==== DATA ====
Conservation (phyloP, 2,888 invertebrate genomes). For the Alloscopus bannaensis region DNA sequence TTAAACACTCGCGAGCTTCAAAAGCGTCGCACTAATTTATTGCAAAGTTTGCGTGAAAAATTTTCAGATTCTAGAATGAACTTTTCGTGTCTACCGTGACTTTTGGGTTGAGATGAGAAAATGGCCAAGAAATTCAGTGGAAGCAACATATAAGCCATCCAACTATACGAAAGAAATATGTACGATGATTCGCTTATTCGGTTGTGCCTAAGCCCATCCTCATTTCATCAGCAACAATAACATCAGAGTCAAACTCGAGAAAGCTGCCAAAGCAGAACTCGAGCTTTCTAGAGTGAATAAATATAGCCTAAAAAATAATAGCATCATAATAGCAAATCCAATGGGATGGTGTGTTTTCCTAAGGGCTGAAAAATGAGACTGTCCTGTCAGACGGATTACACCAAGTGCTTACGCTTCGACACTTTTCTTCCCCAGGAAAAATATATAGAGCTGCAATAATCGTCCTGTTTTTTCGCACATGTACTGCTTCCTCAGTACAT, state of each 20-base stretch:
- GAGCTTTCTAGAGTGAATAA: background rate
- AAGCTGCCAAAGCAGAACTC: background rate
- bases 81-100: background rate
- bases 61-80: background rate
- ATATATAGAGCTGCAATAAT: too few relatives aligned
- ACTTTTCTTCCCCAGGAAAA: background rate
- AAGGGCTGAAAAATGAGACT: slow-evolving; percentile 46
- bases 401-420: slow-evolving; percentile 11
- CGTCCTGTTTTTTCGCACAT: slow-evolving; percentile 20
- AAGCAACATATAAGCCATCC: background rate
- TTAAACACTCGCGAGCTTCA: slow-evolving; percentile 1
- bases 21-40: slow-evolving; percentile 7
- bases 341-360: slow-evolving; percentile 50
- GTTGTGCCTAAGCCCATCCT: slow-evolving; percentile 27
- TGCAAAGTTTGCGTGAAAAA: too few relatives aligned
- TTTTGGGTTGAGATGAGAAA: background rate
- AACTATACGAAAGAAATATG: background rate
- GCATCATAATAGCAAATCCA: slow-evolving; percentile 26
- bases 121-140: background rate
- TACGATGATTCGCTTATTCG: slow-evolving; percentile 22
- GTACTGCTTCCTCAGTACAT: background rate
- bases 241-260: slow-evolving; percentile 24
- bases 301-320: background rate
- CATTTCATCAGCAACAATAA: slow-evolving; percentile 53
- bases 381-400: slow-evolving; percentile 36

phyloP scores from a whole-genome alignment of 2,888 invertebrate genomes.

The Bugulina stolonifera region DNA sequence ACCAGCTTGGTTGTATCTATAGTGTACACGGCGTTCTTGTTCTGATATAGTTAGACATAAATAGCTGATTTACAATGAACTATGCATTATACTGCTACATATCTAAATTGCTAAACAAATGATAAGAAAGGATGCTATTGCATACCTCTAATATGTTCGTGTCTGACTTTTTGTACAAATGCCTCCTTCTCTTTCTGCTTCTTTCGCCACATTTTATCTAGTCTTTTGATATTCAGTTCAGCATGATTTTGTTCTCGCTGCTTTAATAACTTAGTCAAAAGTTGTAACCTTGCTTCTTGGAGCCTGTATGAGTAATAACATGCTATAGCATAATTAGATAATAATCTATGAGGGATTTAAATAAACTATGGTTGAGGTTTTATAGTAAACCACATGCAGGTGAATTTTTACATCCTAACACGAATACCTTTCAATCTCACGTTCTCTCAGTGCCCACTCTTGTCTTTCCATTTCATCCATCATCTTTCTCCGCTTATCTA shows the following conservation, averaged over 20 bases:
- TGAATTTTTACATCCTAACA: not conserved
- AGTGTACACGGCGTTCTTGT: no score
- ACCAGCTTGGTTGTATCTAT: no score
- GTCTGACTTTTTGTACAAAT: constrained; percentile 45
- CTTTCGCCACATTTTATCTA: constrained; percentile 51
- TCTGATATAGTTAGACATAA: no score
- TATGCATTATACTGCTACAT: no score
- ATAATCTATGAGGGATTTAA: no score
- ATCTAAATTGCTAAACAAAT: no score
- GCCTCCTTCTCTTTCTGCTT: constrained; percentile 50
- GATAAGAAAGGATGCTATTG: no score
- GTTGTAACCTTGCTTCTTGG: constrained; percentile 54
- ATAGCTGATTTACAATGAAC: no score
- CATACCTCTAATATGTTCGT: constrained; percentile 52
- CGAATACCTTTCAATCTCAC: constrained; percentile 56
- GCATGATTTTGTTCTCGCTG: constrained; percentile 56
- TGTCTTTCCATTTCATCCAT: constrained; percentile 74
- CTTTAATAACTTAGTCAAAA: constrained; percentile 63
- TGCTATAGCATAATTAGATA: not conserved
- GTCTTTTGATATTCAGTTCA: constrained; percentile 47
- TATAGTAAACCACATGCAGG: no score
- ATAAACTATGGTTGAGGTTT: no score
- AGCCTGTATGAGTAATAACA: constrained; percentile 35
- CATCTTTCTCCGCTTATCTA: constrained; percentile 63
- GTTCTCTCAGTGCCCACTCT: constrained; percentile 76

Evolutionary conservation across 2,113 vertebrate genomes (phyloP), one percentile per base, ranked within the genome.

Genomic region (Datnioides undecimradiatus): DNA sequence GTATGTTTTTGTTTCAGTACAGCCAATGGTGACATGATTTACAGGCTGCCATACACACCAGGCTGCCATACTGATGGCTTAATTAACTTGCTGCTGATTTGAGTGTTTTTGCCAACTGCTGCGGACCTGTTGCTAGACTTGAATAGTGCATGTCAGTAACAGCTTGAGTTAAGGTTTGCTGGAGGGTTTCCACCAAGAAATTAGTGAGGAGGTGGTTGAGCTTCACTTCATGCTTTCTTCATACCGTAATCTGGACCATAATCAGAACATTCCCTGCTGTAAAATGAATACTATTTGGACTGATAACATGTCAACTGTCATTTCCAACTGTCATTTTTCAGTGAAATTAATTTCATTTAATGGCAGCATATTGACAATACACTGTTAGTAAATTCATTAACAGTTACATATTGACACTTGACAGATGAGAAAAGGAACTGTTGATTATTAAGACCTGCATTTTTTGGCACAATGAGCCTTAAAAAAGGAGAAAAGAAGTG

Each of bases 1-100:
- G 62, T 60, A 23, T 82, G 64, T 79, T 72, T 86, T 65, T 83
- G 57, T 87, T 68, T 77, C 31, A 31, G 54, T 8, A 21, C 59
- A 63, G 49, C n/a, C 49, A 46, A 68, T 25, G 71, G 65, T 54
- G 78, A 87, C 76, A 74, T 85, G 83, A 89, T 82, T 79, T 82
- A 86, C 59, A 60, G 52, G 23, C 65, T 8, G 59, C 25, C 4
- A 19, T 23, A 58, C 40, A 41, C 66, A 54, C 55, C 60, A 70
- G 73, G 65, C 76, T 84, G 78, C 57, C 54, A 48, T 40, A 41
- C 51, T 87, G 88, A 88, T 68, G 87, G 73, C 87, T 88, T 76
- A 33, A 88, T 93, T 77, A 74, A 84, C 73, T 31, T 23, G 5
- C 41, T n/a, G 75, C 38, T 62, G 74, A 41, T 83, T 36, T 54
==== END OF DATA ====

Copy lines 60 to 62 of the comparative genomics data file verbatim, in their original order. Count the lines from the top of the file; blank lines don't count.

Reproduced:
- G 78, A 87, C 76, A 74, T 85, G 83, A 89, T 82, T 79, T 82
- A 86, C 59, A 60, G 52, G 23, C 65, T 8, G 59, C 25, C 4
- A 19, T 23, A 58, C 40, A 41, C 66, A 54, C 55, C 60, A 70